Paris, Essaouira, and Timbuktu
Tyour Gnaoua is not a person—it is a performance collective based in Morocco. Like all gnaoua (or gnawa) groups, it consists of musicians, dancers, fortunetellers, and their students—all the descendants of former slaves from all over the sub-Saharan region. This scene is very mystical and intense; the closest parallels with gnaoua here on this continent are santería, voodou, and candomblé. Tyour Gnaoua is the best known of these deep-rooted clans, which can be found all over Morocco from the rural towns to their unofficial capital of Essaouira. Look at Essaouira on a map sometime—it’s a port town that serves as the gateway to Timbuktu, and from there to all of the rest of Africa.
When Tyour Gnaoua was invited to play at a large musical festival in Paris, that most international of European musical cities, the mayor of Paris himself asked them if they wouldn’t mind being joined onstage by Ray Lema to give them some name recognition. Lema is a native of Zaire who is one of the best-known African musicians on the scene; he has released several successful solo albums combining African musical styles with Western influences and instrumentation, and collaborated with everyone from Stewart Copeland and Jackson Browne to Angelique Kidjo and Manu Dibango. To get ready for the show, Lema flew out to Essouira—Tyour Gnaoua’s home base—and learned their styles by jamming with them. The subsequent performance went so well that Lema’s longtime European label, Buda Musique, asked them to make this record.
Which is, as you might imagine, very good on many levels. The gnaoua style isn’t radically different from other West African musical approaches; with a little more kora thrown in, it might be a great record from, say, Baaba Maal or Youssou N’Dour. The trademark sound of gnaoua seems to be a punchy and insistent bassline over which float many percussive sounds, keyboard stabs, and call-and-response vocal lines from Abdeslam Alikkane, the group’s leader, and the five other members, along with Lema. Alikkane, who as Tyour Gnaoua’s mââlem gets to play the three-stringed lute called the guembri, has a nice piercing voice, the grooves are fairly funky if a little tamey, and it’s a really nice way to spend a Sunday afternoon.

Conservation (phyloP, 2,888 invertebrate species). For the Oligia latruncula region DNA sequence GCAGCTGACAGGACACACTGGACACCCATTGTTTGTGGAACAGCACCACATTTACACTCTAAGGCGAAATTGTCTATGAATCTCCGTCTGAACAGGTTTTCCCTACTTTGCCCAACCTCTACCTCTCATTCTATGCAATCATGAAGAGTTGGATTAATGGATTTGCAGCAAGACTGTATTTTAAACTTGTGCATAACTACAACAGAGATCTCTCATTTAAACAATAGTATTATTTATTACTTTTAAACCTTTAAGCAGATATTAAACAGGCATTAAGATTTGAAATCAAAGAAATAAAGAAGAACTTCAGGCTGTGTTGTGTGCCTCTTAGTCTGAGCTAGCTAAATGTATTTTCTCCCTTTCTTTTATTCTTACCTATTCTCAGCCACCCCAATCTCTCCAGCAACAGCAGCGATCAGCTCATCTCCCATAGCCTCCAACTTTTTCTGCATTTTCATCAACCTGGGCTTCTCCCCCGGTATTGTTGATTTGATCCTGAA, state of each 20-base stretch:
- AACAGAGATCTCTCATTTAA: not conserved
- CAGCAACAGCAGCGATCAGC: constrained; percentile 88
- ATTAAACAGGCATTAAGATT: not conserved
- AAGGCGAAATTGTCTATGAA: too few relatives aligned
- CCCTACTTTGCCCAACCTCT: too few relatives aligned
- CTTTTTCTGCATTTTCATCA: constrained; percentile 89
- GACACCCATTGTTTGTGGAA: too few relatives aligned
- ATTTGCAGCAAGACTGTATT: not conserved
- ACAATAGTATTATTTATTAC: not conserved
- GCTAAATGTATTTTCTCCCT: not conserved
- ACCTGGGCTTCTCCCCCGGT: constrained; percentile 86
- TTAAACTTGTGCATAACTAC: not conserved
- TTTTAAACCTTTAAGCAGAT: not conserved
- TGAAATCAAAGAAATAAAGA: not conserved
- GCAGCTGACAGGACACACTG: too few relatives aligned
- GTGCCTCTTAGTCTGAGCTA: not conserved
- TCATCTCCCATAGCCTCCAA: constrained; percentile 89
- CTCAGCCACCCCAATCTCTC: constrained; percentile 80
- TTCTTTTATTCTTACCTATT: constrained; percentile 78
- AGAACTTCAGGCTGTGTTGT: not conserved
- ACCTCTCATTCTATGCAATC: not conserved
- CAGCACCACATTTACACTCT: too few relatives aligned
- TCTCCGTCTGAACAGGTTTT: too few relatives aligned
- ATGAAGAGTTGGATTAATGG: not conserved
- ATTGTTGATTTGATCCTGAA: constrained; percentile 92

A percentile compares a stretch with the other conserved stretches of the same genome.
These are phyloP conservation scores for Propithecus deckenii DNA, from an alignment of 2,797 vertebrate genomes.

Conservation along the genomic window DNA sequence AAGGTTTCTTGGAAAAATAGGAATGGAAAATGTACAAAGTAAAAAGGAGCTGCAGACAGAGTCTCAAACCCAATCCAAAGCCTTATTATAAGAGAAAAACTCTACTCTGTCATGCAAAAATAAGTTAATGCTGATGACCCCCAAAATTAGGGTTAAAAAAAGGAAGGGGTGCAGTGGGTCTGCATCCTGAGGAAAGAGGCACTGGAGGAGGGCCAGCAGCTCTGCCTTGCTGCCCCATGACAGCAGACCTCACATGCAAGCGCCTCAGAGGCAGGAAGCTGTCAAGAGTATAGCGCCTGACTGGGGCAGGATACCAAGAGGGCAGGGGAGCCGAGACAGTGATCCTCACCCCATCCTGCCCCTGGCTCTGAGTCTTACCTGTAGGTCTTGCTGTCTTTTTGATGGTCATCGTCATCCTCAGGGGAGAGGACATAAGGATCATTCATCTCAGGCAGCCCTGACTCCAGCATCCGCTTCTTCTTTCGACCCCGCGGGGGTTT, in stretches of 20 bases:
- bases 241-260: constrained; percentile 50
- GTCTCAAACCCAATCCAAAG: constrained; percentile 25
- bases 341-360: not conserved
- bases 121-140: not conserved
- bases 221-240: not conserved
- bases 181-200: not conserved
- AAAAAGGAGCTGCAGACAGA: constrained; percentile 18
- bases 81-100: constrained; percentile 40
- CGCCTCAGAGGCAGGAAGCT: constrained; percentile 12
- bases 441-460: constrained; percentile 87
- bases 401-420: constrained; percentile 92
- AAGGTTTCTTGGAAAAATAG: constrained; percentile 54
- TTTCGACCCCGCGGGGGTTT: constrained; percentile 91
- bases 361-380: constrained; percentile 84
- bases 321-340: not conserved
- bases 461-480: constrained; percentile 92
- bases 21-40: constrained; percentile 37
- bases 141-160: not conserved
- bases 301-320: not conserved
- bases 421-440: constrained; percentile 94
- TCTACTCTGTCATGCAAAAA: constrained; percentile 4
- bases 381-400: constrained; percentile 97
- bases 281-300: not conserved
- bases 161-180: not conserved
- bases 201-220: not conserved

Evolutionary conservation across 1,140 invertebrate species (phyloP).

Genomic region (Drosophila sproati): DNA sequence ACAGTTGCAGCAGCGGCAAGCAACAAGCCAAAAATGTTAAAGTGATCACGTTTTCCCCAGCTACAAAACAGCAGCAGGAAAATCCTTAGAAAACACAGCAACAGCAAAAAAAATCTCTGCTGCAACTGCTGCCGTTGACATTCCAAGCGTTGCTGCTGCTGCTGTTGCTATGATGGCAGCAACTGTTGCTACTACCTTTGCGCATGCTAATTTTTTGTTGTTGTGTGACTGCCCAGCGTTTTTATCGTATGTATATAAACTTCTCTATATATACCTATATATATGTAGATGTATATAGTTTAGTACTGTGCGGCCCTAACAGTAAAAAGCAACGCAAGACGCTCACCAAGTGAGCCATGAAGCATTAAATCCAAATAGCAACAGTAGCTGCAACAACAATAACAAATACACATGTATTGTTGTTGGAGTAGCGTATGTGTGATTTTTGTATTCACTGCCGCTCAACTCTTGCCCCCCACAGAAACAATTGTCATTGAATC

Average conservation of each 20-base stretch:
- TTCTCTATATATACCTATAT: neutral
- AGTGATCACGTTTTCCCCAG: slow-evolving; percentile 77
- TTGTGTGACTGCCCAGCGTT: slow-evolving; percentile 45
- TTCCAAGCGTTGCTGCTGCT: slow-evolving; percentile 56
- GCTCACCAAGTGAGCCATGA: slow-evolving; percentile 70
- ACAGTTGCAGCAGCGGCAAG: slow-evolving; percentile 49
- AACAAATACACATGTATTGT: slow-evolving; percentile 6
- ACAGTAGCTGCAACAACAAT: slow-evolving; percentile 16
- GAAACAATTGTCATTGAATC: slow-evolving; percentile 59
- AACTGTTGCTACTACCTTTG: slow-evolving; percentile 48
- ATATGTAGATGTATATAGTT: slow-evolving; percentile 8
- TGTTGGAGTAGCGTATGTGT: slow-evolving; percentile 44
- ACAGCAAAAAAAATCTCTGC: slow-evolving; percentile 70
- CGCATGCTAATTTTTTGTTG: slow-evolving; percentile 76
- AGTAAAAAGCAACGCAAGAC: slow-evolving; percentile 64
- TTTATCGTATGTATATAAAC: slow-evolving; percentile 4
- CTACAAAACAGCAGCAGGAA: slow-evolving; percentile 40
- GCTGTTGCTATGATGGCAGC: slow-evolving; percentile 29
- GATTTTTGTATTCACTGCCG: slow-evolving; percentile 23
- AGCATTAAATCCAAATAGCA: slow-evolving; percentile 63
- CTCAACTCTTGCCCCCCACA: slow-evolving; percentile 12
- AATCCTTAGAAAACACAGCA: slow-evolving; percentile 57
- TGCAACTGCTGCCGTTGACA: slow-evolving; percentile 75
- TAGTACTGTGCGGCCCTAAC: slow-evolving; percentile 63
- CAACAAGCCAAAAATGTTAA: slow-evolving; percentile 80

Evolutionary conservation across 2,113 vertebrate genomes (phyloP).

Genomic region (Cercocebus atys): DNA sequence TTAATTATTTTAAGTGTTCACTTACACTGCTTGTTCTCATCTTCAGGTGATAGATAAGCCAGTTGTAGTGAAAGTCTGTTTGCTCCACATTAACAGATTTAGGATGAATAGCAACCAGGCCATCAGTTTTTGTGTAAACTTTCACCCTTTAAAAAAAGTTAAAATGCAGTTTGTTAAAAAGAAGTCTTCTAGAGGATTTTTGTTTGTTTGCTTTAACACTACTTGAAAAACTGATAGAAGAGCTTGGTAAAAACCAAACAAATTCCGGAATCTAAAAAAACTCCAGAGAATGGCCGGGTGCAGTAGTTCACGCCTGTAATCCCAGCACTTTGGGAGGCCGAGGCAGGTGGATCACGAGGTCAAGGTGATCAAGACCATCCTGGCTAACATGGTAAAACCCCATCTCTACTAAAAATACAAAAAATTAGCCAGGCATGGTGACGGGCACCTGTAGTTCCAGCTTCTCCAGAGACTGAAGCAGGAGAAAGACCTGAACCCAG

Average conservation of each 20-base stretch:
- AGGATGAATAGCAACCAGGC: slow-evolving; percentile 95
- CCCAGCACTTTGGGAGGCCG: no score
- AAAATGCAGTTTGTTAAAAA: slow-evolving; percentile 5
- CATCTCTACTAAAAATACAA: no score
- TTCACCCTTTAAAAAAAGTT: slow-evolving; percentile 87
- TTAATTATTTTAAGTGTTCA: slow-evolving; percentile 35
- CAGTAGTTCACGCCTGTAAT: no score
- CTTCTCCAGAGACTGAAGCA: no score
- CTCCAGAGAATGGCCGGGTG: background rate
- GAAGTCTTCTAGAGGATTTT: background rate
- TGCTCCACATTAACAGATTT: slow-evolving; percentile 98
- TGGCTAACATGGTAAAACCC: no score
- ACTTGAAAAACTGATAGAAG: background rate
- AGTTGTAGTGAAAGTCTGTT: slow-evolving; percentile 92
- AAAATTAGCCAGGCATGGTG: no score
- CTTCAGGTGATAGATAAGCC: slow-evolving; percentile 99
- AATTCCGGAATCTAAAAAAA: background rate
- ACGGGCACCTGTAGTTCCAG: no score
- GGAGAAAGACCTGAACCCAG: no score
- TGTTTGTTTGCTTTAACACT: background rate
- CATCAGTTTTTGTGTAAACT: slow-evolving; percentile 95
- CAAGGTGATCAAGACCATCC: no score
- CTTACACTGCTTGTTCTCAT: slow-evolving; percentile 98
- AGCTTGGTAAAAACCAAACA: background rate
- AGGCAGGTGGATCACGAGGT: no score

But this CD begs the question: Is this really authentic gnaoua music? One might think that we are getting the real deal straight outta Africa—but how much did Ray Lema really have to do with this record after all? We can assume that he’s not just there for window dressing; since most of the songs here are labeled “traditional”, isn’t this just pretty much what the group would be playing in the public market of Essaouria? Well, I’m just not sure. The instrumentation sounded pretty familiar to me, so I ran downstairs to the vinyl vault that is supposed to be my music room and grabbed my copy of Lema’s Mango debut, Nangadeef, and danged if some of these sounds weren’t just pretty much anagram versions of “Pongi” or “Hal99” off that album.
It’s all there—the chiming electric guitars in “Sidi Hammou” and “Mimouna”; the slight but definite emphasis on electronics as an African form; the sense that we are dealing with forces beyond our control. So what’s Ray Lema’s role anyway? Is he there to make this traditional group sound more like himself? No, his heart seems to be in the right place, and it doesn’t seem like we’re looking at an African Paul Simon thing. Therefore, what we’re listening to is a cleaned-up, commercialized version of gnaoua more suitable for our poor westernized ears. In that case, why not some better liner notes? Or why not another CD where we just get to hear Tyour Gnaoua wail with no Ray Lema there at all? Now that would help us poor reviewers out but no! Foiled again!
I think there’s something fervent but open-hearted about these songs, which I couldn’t understand in the least. There might be a future for Tyour Gnaoua on the shelves of American CD shops—let’s just hope in the future that we are able to hear this group when they really get into things.
// Sound Affects
"The man whose songs were recorded by Johnny Cash, Alan Jackson, Ricky Skaggs, David Allan Coe, The Highwaymen, and countless others succumbs to time’s cruel cue that the only token of permanence we have to offer are the effects of shared moments and memories.READ the article